As a straight believer in mirror shine I have very little use for cream, unless I use it for a complex antiqueing job that can't be achieved with wax alone. I suggest to use either Avel's Saphir Pate de luxe or Lincoln wax polish. It's required for both mirror shine as well as water proving. Cream is IMO the "lazy man's" shoe care. It's easy to apply and you get a reasonably easy shine that doesn't look too bad. It is water based and thus neither useful to protect your shoe from bad weather, nor capable of allowing a full blown mirror shine. Shoenut might be the best person in the forum to advise us on proper long-term care for shoes. He seems to own shoes that have been made many decades ago. I'd love to hear what he has to say about "dried out" leather and how to fight it.
post #23 of 40
Quote:
Originally Posted by rajesh06
Ended up buying a pair of Westfields in a 9.5EUK (I wear a 10DUS).
I love the Westfield! What colour did you get? I think it looks particularly nice in dark brown.

Re the shoe cream thing, my understanding is that you're not supposed to use shoe cream on shoes that come with antique finishes, because you'd just end up covering up the antiquing. If this is the case, then presumably this would apply to shoes in general. Having said that, it may be that neutral cream or even shoe conditioner is the answer, but I've not used either before so not sure what the effect on antiquing would be.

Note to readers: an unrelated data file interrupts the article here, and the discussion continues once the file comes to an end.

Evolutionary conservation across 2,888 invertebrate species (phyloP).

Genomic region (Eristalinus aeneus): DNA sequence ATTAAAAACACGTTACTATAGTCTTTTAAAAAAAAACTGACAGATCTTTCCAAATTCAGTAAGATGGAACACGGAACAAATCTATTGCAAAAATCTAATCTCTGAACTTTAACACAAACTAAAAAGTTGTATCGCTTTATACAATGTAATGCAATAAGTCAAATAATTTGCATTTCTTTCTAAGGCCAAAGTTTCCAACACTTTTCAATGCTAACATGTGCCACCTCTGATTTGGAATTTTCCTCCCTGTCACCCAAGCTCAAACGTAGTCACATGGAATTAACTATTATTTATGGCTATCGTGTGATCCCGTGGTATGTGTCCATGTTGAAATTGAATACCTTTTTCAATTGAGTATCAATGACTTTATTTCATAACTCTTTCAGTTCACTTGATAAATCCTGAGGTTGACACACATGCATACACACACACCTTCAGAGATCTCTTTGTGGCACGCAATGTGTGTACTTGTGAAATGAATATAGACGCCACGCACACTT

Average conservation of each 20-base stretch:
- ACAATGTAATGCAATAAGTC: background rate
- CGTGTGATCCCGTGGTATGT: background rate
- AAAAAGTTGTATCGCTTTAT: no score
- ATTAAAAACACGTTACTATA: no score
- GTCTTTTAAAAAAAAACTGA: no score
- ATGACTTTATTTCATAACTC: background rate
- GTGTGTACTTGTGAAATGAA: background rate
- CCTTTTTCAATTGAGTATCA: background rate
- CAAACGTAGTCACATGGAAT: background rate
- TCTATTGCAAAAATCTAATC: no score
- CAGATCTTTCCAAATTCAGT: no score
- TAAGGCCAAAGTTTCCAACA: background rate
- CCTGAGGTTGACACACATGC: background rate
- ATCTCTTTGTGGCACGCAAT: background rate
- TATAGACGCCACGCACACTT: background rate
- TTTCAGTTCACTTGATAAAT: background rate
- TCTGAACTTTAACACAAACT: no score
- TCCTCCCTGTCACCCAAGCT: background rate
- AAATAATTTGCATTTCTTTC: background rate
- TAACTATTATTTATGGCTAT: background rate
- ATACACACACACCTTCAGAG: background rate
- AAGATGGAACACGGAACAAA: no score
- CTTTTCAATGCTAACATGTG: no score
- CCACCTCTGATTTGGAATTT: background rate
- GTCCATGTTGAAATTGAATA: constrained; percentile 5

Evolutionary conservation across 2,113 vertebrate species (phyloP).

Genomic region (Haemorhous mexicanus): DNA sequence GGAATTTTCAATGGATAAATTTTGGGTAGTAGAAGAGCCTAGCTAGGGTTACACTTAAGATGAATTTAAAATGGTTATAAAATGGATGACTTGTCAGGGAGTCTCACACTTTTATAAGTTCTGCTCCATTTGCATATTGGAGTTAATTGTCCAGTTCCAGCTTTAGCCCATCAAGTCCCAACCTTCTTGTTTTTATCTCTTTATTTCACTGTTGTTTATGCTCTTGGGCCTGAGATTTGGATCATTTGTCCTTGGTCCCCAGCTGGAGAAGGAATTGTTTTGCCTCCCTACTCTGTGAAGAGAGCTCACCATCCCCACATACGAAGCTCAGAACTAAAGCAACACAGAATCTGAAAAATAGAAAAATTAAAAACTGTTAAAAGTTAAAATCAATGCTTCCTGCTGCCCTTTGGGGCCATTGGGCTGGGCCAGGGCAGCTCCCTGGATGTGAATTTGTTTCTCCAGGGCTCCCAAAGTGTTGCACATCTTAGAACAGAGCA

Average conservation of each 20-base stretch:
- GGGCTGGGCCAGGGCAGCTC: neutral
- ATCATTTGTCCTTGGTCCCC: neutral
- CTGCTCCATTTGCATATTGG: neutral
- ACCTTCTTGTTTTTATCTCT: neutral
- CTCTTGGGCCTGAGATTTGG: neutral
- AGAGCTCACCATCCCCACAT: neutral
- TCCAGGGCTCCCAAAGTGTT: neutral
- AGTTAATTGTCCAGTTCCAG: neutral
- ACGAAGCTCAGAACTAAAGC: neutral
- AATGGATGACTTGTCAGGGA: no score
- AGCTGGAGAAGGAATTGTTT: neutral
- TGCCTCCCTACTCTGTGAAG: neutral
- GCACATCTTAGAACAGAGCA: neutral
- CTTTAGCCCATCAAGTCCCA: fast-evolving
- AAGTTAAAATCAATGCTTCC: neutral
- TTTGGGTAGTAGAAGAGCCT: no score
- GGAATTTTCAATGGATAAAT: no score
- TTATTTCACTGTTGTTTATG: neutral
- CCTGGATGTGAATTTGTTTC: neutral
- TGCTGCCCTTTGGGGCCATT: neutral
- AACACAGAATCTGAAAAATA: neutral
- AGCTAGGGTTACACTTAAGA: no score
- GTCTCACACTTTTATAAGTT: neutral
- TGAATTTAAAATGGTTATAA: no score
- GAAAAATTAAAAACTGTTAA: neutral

post #24 of 40
Quote:
Originally Posted by sysdoc
Please do yourself as well as your new pair of shoes a favor and forget the cream - at least for the time being. Applying cream will ruin the original (supposedly high-gloss) polishing and you'll have a good amount of work at your hands to re-establish the shine. I wouldn't know how long it would have to take for the leather of a brand new shoe to "dry out". IMO it's a myth altogether. I've yet to come across a "dried out" shoe in any high-end shoe shop this side of the universe.

If you want to make sure your new pair of shoes will be safe from the weather, go and give it a good mirror shine polish. This will make the upper water repellent and the pair will look as perfect as a new pair should.

It is not a "myth." It is the finish, not the leather itself, that dries out. When I was selling shoes, I saw more than one pair whose finish split or crazed upon the first or second wearing, and one of these pairs was Allen Edmonds. These people did not follow our advice to apply a cream.